distrain

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English[edit]

Etymology[edit]

From Old French destraindre, from Latin distringere (to pull asunder, stretch out, engage, hinder, molest, Medieval Latin also compel, coerce as by exacting a pledge by a fine or by imprisonment), from dis- (apart) + stringere (to draw tight, strain).

Pronunciation[edit]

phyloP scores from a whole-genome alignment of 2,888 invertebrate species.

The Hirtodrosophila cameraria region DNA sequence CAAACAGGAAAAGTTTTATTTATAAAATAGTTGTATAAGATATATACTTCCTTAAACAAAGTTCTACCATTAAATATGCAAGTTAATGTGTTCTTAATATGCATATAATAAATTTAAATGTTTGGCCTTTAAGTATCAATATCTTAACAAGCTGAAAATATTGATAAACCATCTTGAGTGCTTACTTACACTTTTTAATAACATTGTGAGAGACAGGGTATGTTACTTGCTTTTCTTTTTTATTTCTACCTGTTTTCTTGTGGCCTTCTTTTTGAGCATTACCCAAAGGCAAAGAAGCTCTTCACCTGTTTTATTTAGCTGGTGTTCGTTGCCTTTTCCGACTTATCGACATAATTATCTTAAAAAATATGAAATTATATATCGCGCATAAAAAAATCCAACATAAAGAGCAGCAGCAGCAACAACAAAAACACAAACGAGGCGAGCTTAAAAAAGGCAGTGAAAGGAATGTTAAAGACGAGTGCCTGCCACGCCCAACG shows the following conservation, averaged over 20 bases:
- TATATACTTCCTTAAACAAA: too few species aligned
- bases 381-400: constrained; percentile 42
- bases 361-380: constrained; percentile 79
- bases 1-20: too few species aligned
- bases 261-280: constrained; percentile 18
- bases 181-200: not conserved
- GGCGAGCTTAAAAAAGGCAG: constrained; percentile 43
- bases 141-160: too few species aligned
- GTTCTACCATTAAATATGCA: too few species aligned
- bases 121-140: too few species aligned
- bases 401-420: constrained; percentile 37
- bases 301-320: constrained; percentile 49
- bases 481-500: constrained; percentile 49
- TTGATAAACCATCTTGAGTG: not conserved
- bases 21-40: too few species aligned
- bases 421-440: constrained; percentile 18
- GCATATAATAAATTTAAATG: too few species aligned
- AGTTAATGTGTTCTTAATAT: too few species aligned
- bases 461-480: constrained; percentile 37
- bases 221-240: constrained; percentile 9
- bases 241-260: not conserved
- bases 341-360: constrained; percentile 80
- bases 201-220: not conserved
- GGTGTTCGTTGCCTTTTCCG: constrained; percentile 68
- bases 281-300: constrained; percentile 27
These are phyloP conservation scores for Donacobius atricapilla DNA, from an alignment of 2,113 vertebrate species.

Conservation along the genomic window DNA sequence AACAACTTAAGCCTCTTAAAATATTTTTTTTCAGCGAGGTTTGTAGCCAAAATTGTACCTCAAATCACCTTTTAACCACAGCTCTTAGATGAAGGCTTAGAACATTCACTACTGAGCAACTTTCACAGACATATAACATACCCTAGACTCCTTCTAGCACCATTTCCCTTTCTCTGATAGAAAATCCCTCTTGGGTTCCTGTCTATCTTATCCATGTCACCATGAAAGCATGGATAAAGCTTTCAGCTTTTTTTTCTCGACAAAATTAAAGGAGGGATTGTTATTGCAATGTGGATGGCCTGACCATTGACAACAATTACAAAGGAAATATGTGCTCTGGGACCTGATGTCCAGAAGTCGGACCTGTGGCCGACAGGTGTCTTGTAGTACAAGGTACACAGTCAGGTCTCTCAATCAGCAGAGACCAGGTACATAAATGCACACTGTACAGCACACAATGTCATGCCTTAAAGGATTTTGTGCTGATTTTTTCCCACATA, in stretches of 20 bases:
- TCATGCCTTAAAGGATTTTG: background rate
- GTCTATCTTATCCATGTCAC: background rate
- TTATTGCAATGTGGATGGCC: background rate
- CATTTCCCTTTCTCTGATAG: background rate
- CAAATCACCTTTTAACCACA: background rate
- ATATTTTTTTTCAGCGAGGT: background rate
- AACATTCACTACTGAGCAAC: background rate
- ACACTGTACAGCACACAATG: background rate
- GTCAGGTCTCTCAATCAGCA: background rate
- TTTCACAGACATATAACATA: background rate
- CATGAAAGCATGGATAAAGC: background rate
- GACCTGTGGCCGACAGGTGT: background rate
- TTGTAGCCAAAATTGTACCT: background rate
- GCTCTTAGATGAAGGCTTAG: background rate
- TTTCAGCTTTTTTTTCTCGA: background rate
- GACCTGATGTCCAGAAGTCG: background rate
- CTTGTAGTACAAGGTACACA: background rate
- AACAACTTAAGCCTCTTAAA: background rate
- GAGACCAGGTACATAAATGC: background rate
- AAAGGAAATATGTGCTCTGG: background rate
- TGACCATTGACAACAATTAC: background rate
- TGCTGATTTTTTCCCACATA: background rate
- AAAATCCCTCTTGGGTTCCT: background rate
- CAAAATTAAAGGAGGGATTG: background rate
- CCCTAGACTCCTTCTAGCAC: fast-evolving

Verb[edit]

distrain (third-person singular simple present distrains, present participle distraining, simple past and past participle distrained)

  1. (obsolete) To squeeze, press, embrace; to constrain, oppress.
  2. (law, transitive, obsolete) To force (someone) to do something by seizing their property.
  3. (law, intransitive) To seize somebody's property in place of, or to force, payment of a debt.
    to distrain a person by his goods and chattels
  4. (obsolete) To pull off, tear apart.

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